Amidst all the chatter about deflation, Daniel Gross over at Newsweek reminds us that deflation can emerge for two very different reasons: (1) a collapse in aggregate demand or (2) a surge in aggregate supply. This distinction is an important one that is often overlooked when it comes to conduct of monetary policy. Before getting into the policy implications, though, let's look at how these two forms of deflation are different. Here is how Gross describes deflation coming from a collapse in aggregate demand:
Bad deflation is the kind we had in the Great Depression. "The last time we really had significant deflation in the U.S. was in the 1930s," notes Michael Bordo, professor of economics at Rutgers University. "Between 1929 and 1933, prices fell on average by 15 percent." This deflation was driven by a decline in output, demand, and credit—too little money and wages chasing too many goods and workers. The Depression-era cratering of wages and prices was disastrous because it rendered companies and consumers less able to pay their debts.
There is no question this is the type of deflationary pressure we experienced during the first half of 2009 and now face again in late 2010. The key to preventing such deflation is to stabilize aggregate demand via monetary policy. Lately, it appears the Fed has been failing to do just this.
The second type of deflation is the result of positive aggregate supply shocks. Here is how Gross explains this form:
But there have been periods of good deflation, in which prices fell even as the economy boomed. In the 1920s, known to this day as the roaring '20s because of the decade's economic vibrancy, prices fell about 1 percent per year. Between 1870 and 1896, prices fell consistently amid rapid economic growth—with plenty of booms and busts along the way. The reason: innovations like the railroad, the telegraph, electricity, and the assembly line helped farmers, entrepreneurs, and manufacturers to produce and ship their goods more cheaply and efficiently.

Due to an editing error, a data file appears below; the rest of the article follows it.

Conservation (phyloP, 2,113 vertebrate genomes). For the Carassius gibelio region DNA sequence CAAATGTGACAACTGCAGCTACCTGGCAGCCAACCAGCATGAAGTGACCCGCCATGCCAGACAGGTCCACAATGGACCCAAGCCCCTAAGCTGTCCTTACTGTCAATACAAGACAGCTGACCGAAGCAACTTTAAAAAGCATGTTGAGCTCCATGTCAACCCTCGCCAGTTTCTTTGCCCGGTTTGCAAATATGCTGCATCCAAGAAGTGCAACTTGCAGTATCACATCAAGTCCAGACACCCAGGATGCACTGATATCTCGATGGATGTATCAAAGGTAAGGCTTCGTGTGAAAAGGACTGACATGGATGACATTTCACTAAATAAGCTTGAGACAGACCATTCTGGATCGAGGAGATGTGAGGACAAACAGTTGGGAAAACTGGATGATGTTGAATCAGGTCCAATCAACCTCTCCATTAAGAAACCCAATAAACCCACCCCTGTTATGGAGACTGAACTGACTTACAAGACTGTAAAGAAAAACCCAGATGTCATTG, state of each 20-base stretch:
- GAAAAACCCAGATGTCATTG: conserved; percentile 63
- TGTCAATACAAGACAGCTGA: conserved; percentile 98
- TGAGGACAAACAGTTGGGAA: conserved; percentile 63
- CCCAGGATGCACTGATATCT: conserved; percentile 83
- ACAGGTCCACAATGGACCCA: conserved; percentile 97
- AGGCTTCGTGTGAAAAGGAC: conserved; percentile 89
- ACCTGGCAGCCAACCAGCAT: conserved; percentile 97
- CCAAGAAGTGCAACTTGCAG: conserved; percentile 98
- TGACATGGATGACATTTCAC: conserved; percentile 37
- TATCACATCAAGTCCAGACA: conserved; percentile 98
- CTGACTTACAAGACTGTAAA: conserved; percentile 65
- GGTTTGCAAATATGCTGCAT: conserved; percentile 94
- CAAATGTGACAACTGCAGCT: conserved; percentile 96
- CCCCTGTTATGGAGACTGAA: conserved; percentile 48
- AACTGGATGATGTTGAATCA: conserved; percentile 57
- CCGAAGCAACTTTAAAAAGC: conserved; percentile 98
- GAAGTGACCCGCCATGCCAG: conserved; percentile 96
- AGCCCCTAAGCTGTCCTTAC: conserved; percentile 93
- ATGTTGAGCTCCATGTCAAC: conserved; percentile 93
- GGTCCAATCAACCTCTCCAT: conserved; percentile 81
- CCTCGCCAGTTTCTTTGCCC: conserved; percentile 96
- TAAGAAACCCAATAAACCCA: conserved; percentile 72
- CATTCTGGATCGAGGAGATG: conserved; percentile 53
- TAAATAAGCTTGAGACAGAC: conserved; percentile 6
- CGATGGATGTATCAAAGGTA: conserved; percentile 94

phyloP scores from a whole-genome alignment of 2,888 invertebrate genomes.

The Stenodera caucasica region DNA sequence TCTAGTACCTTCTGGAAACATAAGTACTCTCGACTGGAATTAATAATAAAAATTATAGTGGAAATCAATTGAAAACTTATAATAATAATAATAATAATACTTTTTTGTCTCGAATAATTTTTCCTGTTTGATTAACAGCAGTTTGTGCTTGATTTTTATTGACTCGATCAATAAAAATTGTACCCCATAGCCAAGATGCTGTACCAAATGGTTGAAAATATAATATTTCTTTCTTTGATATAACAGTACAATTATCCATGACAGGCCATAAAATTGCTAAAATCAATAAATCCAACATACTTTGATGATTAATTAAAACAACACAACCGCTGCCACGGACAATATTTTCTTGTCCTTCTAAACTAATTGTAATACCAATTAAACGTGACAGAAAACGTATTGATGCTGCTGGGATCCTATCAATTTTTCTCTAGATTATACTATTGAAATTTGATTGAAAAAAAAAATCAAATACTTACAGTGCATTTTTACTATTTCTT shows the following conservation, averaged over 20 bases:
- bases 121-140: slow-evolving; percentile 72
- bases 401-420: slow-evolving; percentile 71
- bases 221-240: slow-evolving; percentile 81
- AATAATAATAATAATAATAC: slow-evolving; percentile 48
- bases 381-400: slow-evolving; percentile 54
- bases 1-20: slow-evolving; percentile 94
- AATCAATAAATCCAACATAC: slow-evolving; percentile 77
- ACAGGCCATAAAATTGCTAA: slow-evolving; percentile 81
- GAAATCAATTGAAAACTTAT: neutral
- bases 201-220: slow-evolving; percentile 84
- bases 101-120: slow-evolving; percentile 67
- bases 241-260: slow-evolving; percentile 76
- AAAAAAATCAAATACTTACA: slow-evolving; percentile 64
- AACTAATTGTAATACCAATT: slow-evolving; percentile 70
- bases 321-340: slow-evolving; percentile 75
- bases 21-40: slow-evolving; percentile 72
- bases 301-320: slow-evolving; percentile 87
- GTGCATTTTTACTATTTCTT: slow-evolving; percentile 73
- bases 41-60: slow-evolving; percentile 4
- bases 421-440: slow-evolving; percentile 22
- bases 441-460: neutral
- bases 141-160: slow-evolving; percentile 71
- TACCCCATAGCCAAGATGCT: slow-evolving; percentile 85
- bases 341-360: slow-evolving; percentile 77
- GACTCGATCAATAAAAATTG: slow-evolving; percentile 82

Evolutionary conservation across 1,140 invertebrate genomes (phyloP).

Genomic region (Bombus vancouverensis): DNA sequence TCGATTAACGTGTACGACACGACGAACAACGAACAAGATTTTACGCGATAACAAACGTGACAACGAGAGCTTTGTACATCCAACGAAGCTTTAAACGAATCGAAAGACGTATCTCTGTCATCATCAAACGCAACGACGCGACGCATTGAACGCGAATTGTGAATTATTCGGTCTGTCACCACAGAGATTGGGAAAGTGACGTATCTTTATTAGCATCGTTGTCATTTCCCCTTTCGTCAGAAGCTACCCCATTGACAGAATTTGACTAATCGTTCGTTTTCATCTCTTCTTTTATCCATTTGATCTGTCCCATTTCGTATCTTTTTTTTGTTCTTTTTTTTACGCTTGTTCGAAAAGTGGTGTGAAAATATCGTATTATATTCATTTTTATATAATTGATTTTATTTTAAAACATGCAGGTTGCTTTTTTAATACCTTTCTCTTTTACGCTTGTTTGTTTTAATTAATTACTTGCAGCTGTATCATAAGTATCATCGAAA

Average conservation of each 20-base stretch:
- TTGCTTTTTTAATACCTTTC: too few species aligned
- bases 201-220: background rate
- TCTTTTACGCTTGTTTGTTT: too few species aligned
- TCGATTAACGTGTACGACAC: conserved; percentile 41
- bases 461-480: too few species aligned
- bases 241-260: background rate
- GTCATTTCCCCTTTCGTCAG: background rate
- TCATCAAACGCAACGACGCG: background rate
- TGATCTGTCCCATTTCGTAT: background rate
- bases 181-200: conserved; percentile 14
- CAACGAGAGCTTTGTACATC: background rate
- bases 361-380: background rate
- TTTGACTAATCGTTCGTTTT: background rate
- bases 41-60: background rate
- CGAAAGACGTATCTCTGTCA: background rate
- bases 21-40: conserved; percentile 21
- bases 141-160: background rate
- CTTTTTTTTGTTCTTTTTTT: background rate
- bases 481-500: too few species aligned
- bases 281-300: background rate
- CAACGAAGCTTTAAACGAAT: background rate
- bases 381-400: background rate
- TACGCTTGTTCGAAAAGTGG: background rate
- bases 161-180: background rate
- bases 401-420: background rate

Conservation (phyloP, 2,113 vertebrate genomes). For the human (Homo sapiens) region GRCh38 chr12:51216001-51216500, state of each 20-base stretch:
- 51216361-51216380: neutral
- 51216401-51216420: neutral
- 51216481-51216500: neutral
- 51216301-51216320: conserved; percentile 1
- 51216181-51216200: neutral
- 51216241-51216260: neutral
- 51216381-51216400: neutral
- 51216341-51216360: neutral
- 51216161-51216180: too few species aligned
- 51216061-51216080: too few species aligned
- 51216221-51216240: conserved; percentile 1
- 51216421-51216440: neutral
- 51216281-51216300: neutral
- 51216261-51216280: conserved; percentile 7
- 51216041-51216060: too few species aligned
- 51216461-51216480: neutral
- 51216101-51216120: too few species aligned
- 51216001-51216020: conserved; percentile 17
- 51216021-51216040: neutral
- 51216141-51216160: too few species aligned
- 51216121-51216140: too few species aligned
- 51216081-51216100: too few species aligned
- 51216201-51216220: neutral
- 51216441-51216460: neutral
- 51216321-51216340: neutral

As mentioned above, the distinction between these two forms of deflation is important when it comes to policy implications. The harmful form of deflation requires aggressive monetary easing to stabilize aggregate demand, while the benign form does not. In fact, the benign form of deflation-- if driven by rapid productivity growth-- would imply, ceteris paribus, a higher neutral interest rate. Lowering the policy interest rate here would push market interest rates below the neutral rate, lead to excessive monetary easing, and too much current dollar spending. So no need for monetary or aggregate demand stimulus here. In short, both forms of deflation call for stabilizing aggregate demand.
I bring these differences up because it seems clear to me that one of key reason we are this mess now is that the Fed in the early-to-mid 2000s failed to make this distinction. It saw the deflationary pressures of that time as indicating the harmful, demand-induced form when in fact they were the result of the rapid productivity gains at that time. Here is one graph that makes my point:
Click to enlarge
This figure shows that the growth rate of domestic demand started accelerating in mid-2002 and continued increasing through late 2004. There were no signs of collapsing demand here. Yet the Fed still saw a threat of demand-induced deflation at least through late 2003. As a result, the Fed continued to push the federal funds rate lower and held it low until mid-2004. What the Fed ignored was that the productivity gains at the time were pushing down the inflation rate. The rest is history. (The Fed also got hung up on the negative output gap. But like the deflationary pressures, much of this gap was being driven by the rapid productivity gains not a collapse in demand.)
In real time it may be hard to distinguish between aggregate demand-induced deflation and aggregate supply-induced deflation. For example, since the U.S. economy had just come out of the 2001 recession it is understandable why the Fed misread the deflationary tea leaves over 2002-2003. Fortunately, there is a way that makes it possible for monetary authorities to avoid making such mistakes: target aggregate demand or some measure of total spending. Stabilize this and the deflation distinction becomes a moot issue.
Read here [.pdf] for more on this issue.